Never before in history has so much been asked of women.

This goes triple when we’re talking about entrepreneurial women.

While 30 Percent of businesses in the US are owned by women, only 2 Percent ever make more than $1Million. [1]

There are many reasons for this – in Australia, it’s often because women start businesses for different reasons than men. In fact, a study by the AWCCI found that 44 Percent of Australian women lead businesses were started for “flexibility”. [2]

However, a study by GEM also found that women have lower perceptions of their capabilities than men. [3]  So often, I meet incredible women who have amazing gifts to offer the world and who would really love to take on that role in their life – but a lack of belief in their own capabilities holds them back.

There’s also the fact that the majority of women who start a business have no background in management, coming from more traditional “womens” careers – such as teaching, nursing and clerical roles. [4]

Perhaps more of a concern than any of this,

“Women more often operate businesses as single founders and without employees. One-woman operations, however, cannot leverage the ideas, abilities, resources and connections of co-founders. … from an economic development standpoint, we also need women that will engage others in these endeavors. It perhaps brings up questions about collaboration as a cultural value and how this is perceived in male versus female businesses.” [5]

I want to repeat that, because it’s key:

“… brings up questions about collaboration as a cultural value and how this is perceived in male versus female businesses.”

Because this is what I keep seeing.

Women who believe they have to do it all alone.

That having help somehow makes them less.

I’ve been binge-watching the TV show House over the last few months – and there was a moment when one of the male doctors says to Lisa Cuddy,

Any man in your position would have 3 assistants and a wife and nanny at home helping with the children – why do you think you need to do it all on your own?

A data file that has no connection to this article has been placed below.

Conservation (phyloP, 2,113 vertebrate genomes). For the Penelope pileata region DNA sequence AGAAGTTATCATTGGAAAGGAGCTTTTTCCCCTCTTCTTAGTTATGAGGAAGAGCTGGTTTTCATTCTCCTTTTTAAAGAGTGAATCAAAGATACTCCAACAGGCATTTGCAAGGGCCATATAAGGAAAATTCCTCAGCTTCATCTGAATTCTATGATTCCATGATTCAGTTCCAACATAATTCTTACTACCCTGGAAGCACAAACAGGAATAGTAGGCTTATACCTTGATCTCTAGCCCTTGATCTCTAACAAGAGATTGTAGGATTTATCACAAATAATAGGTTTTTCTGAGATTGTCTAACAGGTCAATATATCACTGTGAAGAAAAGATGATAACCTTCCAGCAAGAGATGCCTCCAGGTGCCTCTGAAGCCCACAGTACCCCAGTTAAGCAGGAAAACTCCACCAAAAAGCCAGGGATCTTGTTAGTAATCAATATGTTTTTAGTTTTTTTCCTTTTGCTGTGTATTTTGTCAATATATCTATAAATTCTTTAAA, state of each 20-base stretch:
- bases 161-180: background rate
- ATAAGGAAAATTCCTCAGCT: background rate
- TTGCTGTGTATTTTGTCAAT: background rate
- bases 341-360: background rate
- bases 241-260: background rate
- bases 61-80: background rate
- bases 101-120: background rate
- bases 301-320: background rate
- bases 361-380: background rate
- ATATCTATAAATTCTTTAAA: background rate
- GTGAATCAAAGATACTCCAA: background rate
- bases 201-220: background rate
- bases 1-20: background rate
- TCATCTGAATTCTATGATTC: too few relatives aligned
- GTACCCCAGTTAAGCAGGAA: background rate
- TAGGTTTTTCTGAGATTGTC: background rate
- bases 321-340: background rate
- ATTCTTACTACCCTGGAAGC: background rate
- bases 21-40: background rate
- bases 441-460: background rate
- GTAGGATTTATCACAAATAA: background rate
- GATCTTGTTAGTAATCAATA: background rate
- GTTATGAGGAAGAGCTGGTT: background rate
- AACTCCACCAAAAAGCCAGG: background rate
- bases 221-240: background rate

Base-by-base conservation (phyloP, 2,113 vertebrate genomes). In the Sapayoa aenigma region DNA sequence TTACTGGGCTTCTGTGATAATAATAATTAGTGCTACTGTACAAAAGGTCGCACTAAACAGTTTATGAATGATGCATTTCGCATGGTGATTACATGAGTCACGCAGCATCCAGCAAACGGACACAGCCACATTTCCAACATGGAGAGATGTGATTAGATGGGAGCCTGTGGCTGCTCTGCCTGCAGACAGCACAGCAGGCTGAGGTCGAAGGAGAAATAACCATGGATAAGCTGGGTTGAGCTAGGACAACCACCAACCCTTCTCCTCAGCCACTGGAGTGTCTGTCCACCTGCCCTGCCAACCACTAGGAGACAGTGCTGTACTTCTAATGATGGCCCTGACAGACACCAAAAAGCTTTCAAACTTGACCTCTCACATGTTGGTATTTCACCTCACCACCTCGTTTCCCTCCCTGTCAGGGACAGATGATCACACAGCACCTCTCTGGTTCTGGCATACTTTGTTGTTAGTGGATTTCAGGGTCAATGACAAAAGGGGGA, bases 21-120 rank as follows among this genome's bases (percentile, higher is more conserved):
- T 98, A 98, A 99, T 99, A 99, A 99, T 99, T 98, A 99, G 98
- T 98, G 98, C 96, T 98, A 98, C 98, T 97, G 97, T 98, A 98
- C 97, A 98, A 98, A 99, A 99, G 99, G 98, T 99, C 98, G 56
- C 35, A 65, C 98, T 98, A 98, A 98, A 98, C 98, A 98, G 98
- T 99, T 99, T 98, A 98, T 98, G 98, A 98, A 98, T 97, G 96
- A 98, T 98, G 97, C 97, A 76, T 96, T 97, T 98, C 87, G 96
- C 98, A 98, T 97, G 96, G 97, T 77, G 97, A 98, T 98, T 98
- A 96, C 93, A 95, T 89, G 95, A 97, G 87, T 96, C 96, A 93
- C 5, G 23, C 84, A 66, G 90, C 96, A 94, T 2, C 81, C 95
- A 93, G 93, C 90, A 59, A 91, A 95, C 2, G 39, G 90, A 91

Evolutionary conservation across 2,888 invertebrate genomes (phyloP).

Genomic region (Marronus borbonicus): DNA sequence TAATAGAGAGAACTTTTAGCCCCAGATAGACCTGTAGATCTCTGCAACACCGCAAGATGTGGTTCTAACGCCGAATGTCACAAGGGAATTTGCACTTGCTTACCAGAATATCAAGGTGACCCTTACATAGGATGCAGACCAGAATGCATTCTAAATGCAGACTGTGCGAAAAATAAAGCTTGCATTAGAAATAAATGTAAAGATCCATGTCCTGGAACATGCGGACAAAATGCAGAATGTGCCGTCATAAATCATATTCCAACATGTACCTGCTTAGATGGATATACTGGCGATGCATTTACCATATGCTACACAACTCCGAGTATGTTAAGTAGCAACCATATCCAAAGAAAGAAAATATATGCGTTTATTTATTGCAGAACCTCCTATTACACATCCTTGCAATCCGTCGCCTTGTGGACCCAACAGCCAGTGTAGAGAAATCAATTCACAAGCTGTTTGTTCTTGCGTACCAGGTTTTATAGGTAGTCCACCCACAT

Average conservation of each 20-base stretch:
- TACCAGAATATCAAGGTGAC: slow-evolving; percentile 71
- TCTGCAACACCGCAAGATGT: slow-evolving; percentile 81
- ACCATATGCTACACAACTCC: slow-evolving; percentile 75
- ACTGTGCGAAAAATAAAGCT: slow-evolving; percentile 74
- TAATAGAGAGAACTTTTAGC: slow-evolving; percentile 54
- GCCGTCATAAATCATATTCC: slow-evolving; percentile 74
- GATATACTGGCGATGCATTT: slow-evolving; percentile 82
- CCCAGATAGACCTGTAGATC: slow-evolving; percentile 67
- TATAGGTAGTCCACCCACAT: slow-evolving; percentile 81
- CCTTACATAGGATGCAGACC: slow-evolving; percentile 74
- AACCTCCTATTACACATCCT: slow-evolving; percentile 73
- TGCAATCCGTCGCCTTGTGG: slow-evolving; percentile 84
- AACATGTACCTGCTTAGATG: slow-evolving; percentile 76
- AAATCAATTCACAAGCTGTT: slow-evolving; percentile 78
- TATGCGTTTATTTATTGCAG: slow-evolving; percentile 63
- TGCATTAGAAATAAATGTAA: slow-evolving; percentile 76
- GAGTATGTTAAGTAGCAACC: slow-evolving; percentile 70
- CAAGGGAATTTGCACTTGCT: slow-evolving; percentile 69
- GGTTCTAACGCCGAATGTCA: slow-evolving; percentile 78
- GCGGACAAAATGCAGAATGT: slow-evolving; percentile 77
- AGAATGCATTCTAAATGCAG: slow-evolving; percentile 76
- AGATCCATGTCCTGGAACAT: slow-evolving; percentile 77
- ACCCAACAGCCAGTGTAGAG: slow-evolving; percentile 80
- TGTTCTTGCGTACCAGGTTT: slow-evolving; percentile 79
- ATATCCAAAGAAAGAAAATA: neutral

And this so perfectly sums up our dilemma.

Somewhere along the line we took the idea of “women can have it all!” and turned it into “women must have it all and they must do it all on their own with no support from anyone else, lest they be crucified by society, the media and each other!”.


Can Women Have It All?


Can they have it all on their own?

Not so much.

You need to be willing to create and work with a support team.

Despite the number of women now working in full time employment or running their own businesses, a study by the Australian Bureau of Statistics found that women are still responsible for 75 Percent of domestic duties. [6]

From personal observation, I’d say this isn’t an issue of unsupportive husbands – but a reflection of a lack of time. When both spouses are working full-time, trying to spend time with their children and to fit in at least a small personal life, something has got to give.

And men are more likely to not care so much about the house being a mess or the kids eating cereal for dinner.

Women, on the other hand, will forego personal and relaxation time out of guilt. They’ll hold themselves to a completely unreasonable standard of perfection – a standard that will always find them wanting.


From Supporter To Supported

When my clients first start making serious money ($500k+), the first thing I recommend they do is to hire home help.

They always fight me, in the beginning.

They fight me because they’re afraid of being judged by other women – which they almost always are.

They fight me because they’re afraid of losing quality time with their children – which they never do.

Remember: it’s only been in the last 50-odd years that women have been expected to raise families on their own. Before that, it was totally normal to have your mother and / or mother-in-law living down the street, helping you out. And that’s when your only (only as in singular, not as in diminished) role was to take care of the home and the children.

What, on Earth, makes women think they can take care of a household, children, and run a business on their own?

More importantly – what makes women bristle when I say that?

Why are you less for needing help?

How does the love and support of other people diminish you?

I don’t have children and I couldn’t do my job without my support team.

I have a support team, across the home and business, of five people.